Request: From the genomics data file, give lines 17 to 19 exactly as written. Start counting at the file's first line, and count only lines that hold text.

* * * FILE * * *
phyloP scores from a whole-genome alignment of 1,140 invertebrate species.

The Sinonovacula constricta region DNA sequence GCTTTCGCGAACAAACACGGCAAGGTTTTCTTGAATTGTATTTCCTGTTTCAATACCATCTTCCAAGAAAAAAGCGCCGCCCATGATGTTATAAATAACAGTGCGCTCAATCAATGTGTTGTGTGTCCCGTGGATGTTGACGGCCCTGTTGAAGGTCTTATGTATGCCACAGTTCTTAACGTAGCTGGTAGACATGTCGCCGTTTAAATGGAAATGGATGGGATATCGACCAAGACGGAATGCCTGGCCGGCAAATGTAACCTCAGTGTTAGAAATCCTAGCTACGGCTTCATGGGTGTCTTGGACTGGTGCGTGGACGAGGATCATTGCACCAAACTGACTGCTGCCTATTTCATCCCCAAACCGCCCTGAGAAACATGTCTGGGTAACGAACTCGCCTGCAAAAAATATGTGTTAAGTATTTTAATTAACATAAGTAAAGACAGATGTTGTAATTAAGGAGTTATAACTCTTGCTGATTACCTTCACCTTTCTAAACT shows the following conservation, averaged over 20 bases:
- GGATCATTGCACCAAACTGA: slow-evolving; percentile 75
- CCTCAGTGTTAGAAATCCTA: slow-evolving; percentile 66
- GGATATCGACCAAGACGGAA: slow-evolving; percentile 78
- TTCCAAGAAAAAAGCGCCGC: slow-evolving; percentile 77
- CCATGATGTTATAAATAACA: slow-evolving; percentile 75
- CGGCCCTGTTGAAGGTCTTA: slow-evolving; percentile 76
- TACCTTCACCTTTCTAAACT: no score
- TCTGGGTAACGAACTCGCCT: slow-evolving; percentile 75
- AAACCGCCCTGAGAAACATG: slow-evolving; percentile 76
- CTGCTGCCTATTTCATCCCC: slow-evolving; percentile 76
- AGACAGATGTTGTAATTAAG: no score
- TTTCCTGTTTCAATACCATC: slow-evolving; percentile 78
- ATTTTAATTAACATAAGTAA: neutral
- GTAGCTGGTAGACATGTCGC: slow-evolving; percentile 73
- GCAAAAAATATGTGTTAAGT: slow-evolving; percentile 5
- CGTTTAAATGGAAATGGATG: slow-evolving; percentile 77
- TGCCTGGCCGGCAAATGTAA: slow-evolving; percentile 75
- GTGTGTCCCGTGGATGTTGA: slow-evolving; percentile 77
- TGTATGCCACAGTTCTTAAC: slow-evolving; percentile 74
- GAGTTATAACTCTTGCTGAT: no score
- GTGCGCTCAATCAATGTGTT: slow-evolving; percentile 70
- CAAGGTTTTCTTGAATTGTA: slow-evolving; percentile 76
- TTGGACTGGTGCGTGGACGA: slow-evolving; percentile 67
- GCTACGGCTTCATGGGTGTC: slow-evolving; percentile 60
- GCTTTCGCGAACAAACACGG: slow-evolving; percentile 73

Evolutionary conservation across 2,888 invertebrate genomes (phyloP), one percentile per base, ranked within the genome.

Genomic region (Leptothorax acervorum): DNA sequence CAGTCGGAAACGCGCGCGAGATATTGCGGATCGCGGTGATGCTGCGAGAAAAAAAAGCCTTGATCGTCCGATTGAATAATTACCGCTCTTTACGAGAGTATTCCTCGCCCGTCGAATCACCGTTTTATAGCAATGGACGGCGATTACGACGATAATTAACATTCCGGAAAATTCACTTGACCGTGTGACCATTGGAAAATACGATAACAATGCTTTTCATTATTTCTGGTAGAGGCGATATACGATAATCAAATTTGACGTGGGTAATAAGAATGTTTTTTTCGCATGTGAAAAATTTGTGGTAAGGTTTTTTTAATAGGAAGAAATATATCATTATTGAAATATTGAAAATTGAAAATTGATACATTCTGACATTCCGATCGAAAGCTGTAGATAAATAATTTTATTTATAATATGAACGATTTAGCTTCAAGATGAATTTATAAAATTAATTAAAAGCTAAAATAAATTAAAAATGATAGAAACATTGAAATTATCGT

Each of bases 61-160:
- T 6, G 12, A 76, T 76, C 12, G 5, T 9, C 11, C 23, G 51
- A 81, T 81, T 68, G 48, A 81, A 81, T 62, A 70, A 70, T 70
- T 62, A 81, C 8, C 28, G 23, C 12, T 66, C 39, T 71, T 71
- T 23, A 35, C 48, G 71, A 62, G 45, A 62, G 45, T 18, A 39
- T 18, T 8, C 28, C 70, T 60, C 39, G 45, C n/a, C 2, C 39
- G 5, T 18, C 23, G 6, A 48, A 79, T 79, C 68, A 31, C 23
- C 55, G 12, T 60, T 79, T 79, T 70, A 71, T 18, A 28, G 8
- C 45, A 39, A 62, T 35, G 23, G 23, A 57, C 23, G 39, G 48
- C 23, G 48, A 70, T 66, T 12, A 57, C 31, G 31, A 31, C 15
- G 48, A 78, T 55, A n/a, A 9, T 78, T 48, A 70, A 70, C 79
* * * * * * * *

- GCAAAAAATATGTGTTAAGT: slow-evolving; percentile 5
- CGTTTAAATGGAAATGGATG: slow-evolving; percentile 77
- TGCCTGGCCGGCAAATGTAA: slow-evolving; percentile 75